Carlos JohnsonFor years the United States Air Force slogan was Aim High. Chat with Carlos Johnson, the child of a USAF serviceman and a Doctor of Physical Therapy student in the UAB School of Health ProfessionsDepartment of Physical Therapy, and you quickly realize it could be the slogan for him and his family.

“What drives me is advice I received from my super successful brother who always told me: ‘It's hard but it's fair and if it were easy, everyone would do it!’," said Johnson, who earned his bachelor’s degree in the UAB Respiratory Therapy Program. “It takes a lot of work to be part of a certain profession so there is no sense in complaining because it's what you sign up for and one day you'll reap the benefits from all the struggle.”

Emily FalkEmily Falk Libby is a cum laude graduate of Yale University, where she earned a Bachelor of Arts in Political Science. She began her career as a mergers and acquisitions analyst on Wall Street, and has since worked in fields ranging from orchestra management at The Kennedy Center to market research in corporate healthcare.

“My husband and I were living in Birmingham for his work and I decided to take advantage of UAB’s strengths in research and in its Comprehensive Cancer Center to pursue a long-standing interest in cancer research,” said Libby, a native of Washington, D.C.

Libby is a third-year predoctoral student in the University of Alabama at Birmingham Department of Nutrition Sciences. She is focused on investigating the role of autophagy, a cellular process of self-eating, in breast cancer metastasis.

Laura Hampton NanceLike many students, Laura Hampton Nance packed up her life and moved to Birmingham to attend the University of Alabama at Birmingham (UAB). However, unlike most students, the 20-something age kids Nance said goodbye to were not her classmates - they were her children, a 22-year-old daughter and 20-year-old son.

Nance originally earned a Bachelor of Arts in economics and spent the past 17 years as a banker in Chattanooga, Tenn. She held a secure position as a portfolio manager at First Tennessee Bank when she decided to give it all up and become an occupational therapist (OT). It is a career move that is reflective of Nance’s personal objectives.

AshleyMarianoAshley Mariano’s academic career has taken her from the University of Connecticut (bachelor degree), to Duke University (ASCP certification), to UAB (first year genetic counseling), to the Mayo Clinic (Genetic Counseling Laboratory internship) and back to UAB (scheduled to finish genetic counseling master’s May 2014).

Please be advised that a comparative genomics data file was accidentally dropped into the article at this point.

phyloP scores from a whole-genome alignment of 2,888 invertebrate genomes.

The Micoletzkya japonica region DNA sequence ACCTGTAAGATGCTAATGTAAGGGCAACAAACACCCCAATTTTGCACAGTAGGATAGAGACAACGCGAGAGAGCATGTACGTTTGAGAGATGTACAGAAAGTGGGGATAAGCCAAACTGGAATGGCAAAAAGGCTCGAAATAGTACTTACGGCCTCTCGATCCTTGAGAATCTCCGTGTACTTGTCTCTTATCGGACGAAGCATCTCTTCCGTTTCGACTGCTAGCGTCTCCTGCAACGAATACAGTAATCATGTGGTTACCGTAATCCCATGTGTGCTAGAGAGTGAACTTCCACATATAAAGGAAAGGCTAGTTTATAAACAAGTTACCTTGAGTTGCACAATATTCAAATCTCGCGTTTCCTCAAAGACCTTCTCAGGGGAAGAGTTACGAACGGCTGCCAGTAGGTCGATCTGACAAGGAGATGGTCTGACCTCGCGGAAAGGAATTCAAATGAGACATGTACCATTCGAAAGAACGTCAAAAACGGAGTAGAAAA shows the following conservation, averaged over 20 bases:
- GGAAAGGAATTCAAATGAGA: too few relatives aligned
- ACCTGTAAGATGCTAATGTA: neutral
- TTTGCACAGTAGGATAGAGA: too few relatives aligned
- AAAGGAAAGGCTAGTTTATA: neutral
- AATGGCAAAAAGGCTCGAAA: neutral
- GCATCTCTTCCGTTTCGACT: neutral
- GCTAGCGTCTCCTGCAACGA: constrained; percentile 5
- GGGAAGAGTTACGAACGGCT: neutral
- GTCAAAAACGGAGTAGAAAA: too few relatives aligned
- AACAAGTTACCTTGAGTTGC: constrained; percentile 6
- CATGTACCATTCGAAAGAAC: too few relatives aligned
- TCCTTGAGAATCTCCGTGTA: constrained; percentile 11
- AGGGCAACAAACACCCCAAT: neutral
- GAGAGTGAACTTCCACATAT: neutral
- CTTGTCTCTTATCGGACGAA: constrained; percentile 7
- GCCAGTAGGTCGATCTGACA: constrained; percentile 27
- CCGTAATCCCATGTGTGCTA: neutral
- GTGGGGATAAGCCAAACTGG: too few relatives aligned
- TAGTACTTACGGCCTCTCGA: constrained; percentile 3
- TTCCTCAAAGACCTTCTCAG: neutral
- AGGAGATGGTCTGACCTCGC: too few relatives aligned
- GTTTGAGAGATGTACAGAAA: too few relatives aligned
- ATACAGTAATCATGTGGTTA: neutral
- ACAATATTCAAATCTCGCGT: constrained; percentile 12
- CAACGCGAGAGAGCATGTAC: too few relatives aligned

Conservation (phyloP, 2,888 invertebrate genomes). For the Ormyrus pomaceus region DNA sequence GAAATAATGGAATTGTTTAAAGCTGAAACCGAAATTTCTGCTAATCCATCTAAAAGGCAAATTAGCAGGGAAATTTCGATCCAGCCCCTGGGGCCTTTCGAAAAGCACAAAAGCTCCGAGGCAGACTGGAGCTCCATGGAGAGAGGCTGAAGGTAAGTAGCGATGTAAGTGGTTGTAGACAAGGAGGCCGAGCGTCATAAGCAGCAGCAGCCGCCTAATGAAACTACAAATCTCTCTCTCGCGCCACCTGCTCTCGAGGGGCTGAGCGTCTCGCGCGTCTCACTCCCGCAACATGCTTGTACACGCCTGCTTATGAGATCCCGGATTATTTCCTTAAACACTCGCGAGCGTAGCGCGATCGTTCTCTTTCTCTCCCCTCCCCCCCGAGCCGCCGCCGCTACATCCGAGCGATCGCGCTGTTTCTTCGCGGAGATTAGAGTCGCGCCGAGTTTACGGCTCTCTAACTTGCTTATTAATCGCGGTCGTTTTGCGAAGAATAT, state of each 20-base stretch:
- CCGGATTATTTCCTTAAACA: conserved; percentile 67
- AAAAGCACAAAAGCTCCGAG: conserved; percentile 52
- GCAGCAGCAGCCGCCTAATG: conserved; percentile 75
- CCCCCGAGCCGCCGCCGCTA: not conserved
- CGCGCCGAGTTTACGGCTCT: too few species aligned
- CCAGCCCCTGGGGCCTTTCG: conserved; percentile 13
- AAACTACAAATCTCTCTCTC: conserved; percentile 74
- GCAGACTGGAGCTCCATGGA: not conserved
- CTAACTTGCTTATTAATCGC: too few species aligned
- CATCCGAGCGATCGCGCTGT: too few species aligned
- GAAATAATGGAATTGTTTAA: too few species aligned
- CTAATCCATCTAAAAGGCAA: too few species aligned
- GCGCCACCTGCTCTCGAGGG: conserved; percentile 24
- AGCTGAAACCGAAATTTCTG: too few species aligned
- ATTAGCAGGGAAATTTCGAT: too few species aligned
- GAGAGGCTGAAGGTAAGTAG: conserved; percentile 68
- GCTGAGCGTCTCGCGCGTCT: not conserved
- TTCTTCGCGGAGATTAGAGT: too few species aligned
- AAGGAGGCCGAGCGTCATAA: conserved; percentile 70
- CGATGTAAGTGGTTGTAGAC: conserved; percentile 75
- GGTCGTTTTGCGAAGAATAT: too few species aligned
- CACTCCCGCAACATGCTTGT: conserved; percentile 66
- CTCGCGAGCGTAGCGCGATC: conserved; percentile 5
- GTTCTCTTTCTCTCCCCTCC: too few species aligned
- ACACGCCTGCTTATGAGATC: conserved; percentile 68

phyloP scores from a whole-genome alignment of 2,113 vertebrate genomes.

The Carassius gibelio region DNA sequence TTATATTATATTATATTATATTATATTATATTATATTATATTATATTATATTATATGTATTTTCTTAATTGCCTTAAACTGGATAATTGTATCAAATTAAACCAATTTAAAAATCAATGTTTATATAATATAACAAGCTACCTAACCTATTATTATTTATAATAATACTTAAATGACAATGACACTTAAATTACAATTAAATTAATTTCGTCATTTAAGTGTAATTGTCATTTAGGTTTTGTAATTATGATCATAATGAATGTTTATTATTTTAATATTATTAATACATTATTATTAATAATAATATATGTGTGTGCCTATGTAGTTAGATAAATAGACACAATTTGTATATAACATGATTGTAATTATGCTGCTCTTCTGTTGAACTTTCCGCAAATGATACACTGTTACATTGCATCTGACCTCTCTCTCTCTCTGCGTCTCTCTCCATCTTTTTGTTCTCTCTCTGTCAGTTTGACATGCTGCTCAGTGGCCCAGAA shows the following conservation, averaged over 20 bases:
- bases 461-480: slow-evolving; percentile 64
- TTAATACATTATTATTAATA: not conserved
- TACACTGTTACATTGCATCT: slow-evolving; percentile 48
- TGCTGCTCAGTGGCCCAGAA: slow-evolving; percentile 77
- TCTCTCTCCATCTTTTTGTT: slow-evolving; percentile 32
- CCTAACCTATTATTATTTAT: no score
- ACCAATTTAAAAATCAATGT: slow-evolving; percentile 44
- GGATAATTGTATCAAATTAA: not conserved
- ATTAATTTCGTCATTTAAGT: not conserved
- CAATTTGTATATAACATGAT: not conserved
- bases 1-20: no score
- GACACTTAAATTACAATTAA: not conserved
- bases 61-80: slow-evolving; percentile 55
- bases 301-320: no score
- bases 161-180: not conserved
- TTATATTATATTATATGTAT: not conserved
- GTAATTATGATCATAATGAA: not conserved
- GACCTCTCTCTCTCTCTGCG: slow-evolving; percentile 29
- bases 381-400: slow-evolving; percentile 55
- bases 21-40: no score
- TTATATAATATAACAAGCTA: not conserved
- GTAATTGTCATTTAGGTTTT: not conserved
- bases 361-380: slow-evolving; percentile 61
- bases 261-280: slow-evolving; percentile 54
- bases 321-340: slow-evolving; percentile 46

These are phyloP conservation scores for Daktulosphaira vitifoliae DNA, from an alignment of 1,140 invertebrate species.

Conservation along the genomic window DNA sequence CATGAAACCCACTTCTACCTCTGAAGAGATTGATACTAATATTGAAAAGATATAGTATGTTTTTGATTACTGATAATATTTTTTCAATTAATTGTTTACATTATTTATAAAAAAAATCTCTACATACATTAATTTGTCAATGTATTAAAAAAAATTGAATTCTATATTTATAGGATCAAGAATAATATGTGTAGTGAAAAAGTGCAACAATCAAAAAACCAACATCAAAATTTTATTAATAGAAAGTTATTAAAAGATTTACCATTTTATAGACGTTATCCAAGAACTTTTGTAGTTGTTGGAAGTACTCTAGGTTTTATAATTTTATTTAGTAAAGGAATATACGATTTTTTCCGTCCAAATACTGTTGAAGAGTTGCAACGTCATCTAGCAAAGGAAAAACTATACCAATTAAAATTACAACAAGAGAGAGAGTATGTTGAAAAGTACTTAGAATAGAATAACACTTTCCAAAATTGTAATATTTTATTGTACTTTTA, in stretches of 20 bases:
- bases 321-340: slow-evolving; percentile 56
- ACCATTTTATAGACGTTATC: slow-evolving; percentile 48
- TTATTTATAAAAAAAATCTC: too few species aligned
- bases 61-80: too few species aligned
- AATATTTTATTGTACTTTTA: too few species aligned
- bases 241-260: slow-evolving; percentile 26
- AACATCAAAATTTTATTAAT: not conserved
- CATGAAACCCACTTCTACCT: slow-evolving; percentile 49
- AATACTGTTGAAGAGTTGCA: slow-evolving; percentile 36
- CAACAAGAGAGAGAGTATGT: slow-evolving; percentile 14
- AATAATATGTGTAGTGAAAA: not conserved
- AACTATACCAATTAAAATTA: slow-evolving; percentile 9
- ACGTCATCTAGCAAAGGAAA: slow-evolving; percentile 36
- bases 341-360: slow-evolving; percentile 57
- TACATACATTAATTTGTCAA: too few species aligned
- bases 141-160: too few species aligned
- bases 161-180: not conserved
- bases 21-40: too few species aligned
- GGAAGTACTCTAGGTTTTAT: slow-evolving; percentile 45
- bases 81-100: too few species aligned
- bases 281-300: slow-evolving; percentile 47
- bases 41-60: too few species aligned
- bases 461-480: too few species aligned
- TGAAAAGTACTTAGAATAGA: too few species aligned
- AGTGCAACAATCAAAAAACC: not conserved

Never one to shy away from new experiences and new challenges, part of the draw to the UAB School of Health Professions for Mariano, a native of Prospect, Conn., was the fact that the genetic counseling program enrolled its first class only three years ago. She wanted to be part of the growth and the excitement that surrounds a newer program.

Todd Jenkins editedTodd R. Jenkins, M.D., is director of the Division of Women’s Reproductive Healthcare in the Department of Obstetrics and Gynecology at the UAB School of Medicine. While some may envision the role of division director as the pinnacle of a career, Jenkins, a 1994 graduate of UASOM, saw himself somewhere around mid-career when he decided to go back to school.

“I am well along in my career and even though I have already achieved many of my career goals, if I want to go any further, I know I need to obtain a new set of skills,” said Jenkins. “As I took on more leadership roles within my department and within UAB, I found that I needed business, leadership, and human resources skills that I did not possess.”

Hurston WWade Hurston has never been one for auto-pilot. Not in education, career or life. He has always set, and navigated the path carefully.

So it is not a random wandering from the assigned course that Hurston, who has a baccalaureate AND a master degree in aerospace engineering, is a doctoral student in the Department of Physical Therapy. He was looking for a career where he could soar.

Lauren CogginsLauren Coggins of Huntsville has accomplished a lot in the short amount of time she’s been an occupational therapy student at UAB. She was inducted into the OT National Honor Society (Pi Theta Epsilon), she currently serves as public relations chair for the Student OT Association, and was director of last month’s “Run and Walk with OT 5K race.” This is coming from a student who didn’t know that much at all about her chosen profession until a few years ago.

“After learning more about the profession, I can see how the field uses my talents and gifts I have been given and allows me to make the most of those,” said Coggins.

Candice HudsonFor once, being from a small town has its advantages especially for Candice Hudson. The West Blocton, Ala. native earned her bachelor’s degree in respiratory therapy from UAB in 2010 and worked in a hospital and long-term care facility. She was still paying her undergraduate loans and acquired more when she entered the Physician Assistant (PA) program.

“My grandmother was diagnosed with congestive heart failure and I researched hospitals on careers in medicine that would allow me to help others suffering from similar conditions,” said Hudson. “I was intrigued by the Physician Assistant profession.”

JustinWilliamsonJustin Williamson is not your typical senior at the University of Alabama at Birmingham. He’s considered a non-traditional student because he works full-time while attending school part-time. Williamson earned an associate’s degree, but wanted to find a school that would transfer his credits and allow him to continue to work full-time.

“UAB was a natural fit, and the School of Health Professions reached out to me and helped me get on track with my educational goals,” said Williamson.